A Tuff Spot Table is a brilliant playground resource for tactile play as you can display all sorts of different toys and sensory items to explore and keep it varied. Paint, putty, play dough, coloured sand, marbles, lego, blocks, beads, books, whatever you like.
Sorting and matching games coordinate visual and motor skills and really help non-verbal children as they learn to find a picture of something they want and point or tap on it to communicate.
These games are really well suited to a Tuff Spot Table, where there is plenty of space to lay items out and mix them up (you can store them in the boxes underneath for immediate easy access) .
A Sand Table full of sand and a selection of toys - spades, spoons, cups, rakes, buckets, moulds, sieves, vehicles - can be used in the same way.
Stay close for a while and play together to help a child stay focused and encouraged to communicate. A variety of resources will help to prevent them from self-stimulating or fixating on one thing.
2. Cause and Effect Playground Activities
Cause and Effect activities are brilliant for non-verbal children, particularly non-verbal children with autism, as they help children to understand the purpose of the toy or piece of equipment.
Games are successful when children are motivated to cause the effect and to discover the impact that they can have on something. It’s a great feeling and encourages them to participate again and to communicate something that they want to do.
Music-making is ideal - a wonderful, liberating, alternative way for children to express themselves and a perfect example of cause and effect - the sound is the effect of playing the instrument. Try playing together on Drum Seats, Batonka, a Xylophone or Chimes, all designed for the outdoor playground.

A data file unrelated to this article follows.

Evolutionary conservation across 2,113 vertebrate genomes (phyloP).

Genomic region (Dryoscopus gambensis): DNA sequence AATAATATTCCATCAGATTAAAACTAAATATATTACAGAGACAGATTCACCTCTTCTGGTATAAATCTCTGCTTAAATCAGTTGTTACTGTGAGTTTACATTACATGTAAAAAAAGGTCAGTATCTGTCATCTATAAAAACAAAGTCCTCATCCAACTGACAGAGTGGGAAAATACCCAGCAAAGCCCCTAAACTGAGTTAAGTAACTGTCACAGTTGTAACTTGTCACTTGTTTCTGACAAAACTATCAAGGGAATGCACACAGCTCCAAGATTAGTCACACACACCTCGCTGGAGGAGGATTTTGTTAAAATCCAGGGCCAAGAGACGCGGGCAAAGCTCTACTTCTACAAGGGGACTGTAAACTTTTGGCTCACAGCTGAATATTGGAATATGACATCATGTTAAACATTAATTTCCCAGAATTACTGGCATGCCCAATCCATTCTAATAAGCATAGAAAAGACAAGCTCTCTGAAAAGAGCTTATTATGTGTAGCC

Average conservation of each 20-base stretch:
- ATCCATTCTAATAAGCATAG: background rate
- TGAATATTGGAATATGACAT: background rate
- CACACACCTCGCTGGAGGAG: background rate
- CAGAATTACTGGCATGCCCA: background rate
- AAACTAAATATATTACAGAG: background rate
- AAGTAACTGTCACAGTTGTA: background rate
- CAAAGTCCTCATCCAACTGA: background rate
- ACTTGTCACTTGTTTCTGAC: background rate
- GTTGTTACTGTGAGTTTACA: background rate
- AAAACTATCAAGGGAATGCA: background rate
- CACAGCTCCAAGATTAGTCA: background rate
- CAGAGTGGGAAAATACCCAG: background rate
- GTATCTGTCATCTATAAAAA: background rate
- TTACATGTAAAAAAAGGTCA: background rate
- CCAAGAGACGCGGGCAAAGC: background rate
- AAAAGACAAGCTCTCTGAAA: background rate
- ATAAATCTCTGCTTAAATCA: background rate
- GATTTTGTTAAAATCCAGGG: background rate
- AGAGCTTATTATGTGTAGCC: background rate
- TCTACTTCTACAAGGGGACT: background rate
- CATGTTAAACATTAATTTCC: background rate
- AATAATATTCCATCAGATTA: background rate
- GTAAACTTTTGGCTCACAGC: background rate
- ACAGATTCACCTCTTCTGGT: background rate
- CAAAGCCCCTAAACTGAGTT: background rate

Our popular Ball Run is an outstanding resource for demonstrating cause and effect and for supporting non-verbal children through limitless open-ended, interactive play.
It gives children the opportunity to problem-solve for themselves, designing and building their own course for the balls to run. Release a ball at the top, step back and watch what happens. It’s hands-on and supports alternative ways of communicating to demonstrate positional concepts.
3. Mirror Me Playground Games
Mirrors can really help if direct eye contact is too invasive for a child. Try using a Mirror to see if they will look at you, and also themselves, that way. It can help to build confidence and trust. A Giant Playground Mirror is good fun and a great ice-breaker.
Imitation as a form of social play is much less socially complicated for non-verbal children with autism. Encourage imitation through “Simon Says” games and similar games where children can have fun copying or mirroring you or each other.
Clever use of Playground Markings can really help to set this up and set the scene visually.
4. Create a Level Playing Field
Sometimes something as simple as setting yourself on the same level can make it much easier for non-verbal children to communicate with you and vice versa. Communication is much more effective if you can see each other properly.
You can choose to sit so you are at the same level or you can provide resources at different levels so children can climb higher.